In patients with bilateral BPF, bronchoscopy can be used to close small defects (1–3 mm); ILV, often, cannot be used in patients with bilateral lung involvements; high-frequency ventilation is of limited value in patients with distal and parenchymal disease [10],[11]. In complex cases in which oxygenation is not improved by any measure, extracorporeal membrane oxygenation can be used to tide over the oxygenation until the BPF is repaired; the limited availability of the modality restricts its use to highly specialized centres only.

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Conflicts of interest

There are no conflicts of interest.

  References Top

Kiran S, Carole F, John F, Marc Z, Peter H, Morgan W. Bronchopleural fistula: an update for intensivists. J Crit Care 2010; 25:47–55.  Back to cited text no. 1
Cerfolio RJ. The incidence, etiology, and prevention of postresectional bronchopleural fistula. Semin Thorac Cardiovasc Surg 2001; 13:3–7.  Back to cited text no. 2
Mieda H, Nagano Y, Iwasaki E, Oishi Y, Sasai T, Shin Y et al. Two cases of airway stent placement to treat tracheal and bronchial fistula using general anesthesia under spontaneous respiration [article in Japanese]. Masui 2012; 61:880–884.  Back to cited text no. 3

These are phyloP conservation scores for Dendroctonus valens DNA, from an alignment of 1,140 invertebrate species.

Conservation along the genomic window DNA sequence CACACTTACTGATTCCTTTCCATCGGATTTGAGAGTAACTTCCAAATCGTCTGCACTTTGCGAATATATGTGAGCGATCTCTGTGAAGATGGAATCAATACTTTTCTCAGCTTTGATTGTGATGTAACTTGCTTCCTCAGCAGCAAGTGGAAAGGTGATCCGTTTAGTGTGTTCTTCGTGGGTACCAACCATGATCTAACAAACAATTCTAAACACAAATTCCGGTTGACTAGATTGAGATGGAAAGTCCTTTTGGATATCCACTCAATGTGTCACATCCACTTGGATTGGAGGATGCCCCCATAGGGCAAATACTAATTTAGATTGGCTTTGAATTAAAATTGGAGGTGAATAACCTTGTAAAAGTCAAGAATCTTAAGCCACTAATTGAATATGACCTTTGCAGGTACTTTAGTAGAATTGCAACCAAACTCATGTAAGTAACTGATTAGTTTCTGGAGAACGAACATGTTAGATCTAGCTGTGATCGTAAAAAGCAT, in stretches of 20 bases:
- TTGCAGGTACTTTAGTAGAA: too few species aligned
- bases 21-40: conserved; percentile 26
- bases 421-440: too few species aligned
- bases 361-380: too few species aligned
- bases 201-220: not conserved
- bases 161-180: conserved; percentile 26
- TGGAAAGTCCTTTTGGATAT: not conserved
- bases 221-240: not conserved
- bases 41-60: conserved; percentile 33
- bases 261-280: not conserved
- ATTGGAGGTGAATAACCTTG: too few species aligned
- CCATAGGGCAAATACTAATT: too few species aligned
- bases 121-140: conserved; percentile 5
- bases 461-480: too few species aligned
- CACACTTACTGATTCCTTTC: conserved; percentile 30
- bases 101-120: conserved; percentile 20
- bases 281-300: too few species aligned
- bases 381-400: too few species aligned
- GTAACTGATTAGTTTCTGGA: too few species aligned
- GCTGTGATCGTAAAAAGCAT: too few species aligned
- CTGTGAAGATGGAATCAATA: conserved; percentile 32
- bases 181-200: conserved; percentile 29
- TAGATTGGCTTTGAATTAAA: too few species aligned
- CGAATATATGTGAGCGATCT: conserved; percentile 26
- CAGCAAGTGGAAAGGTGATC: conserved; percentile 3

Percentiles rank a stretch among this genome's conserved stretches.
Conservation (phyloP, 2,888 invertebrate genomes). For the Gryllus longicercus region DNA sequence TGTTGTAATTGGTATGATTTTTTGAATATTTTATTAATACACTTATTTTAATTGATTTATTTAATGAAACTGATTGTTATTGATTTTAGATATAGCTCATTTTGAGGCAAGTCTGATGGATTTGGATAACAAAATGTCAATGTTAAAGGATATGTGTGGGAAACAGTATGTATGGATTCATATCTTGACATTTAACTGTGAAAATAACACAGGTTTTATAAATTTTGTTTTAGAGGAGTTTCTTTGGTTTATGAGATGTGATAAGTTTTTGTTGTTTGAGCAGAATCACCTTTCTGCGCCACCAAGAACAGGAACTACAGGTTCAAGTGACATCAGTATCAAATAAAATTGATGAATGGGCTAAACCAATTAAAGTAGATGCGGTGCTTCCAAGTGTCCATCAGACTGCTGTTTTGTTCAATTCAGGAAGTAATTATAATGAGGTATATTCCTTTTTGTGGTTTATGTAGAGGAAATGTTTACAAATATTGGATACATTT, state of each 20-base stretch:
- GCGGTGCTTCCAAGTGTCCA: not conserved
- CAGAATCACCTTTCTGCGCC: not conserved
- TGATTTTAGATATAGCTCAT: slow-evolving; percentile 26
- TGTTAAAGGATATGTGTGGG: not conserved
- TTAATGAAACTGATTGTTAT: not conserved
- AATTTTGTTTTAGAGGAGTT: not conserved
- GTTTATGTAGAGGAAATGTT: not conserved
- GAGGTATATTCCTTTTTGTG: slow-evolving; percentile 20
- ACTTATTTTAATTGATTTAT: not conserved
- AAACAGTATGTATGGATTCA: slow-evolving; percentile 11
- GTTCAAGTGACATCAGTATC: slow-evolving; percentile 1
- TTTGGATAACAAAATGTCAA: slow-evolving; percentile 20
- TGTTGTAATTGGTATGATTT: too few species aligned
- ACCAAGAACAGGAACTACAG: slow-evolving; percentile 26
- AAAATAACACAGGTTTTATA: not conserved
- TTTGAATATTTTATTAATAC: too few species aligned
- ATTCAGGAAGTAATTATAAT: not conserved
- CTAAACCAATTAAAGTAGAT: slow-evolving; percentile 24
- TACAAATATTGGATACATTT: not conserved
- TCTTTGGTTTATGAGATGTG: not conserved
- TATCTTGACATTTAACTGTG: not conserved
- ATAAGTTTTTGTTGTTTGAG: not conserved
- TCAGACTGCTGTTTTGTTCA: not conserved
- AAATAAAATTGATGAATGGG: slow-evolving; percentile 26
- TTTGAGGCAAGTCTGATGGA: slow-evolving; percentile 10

Ferdinand RR, Julius DC, Mark LG, Edward SP. Mechanical ventilation strategies in massive chest trauma. Crit Care Clin 2007; 23:299–315.  Back to cited text no. 4
Mitchell JB, Shaw AD, Donald S, Farrimond JG. Differential lung ventilation after single-lung transplantation for emphysema. J Cardiothorac Vasc Anesth 2002; 16:459–462.  Back to cited text no. 5
Otruba Z, Oxorn D. Lobar bronchial blockade in bronchopleural fistula. Can J Anaesth 1992; 39:176–178.  Back to cited text no. 6
Lim KP, Lavender M, Musk M, Wrobel J. Bronchoscopic endobronchial valve insertion for bronchopleural fistula in a patient with ARDS and severe hypoxemia on mechanical ventilation [abstract]. Chest 2015; 148:799A.  Back to cited text no. 7
Roth MD, Wright JW, Bellamy PE. Gas flow through a bronchopleural fistula: measuring the effects of high-frequency jet ventilation and chest-tube suction. Chest 1988; 93:210–213.  Back to cited text no. 8
Wood MJ, Lin ES, Thompson JP. Flow dynamics using high-frequency jet ventilation in a model of bronchopleural fistula. Br J Anaesth 2014; 112:355–366.  Back to cited text no. 9
Samra T, Kumari K, Saini V. Ventilatory management in a child with bilateral bronchopleural fistula: a challenge for the intensivist. Anaesth Pain Intensive Care 2016; 20:217–220.  Back to cited text no. 10
Di Maio M, Perrone F, Deschamps C, Rocco G. A meta-analysis of the impact of bronchial stump coverage on the risk of bronchopleural fistula after pneumonectomy. Eur J Cardiothorac Surg 2015; 48:196–200.  Back to cited text no. 11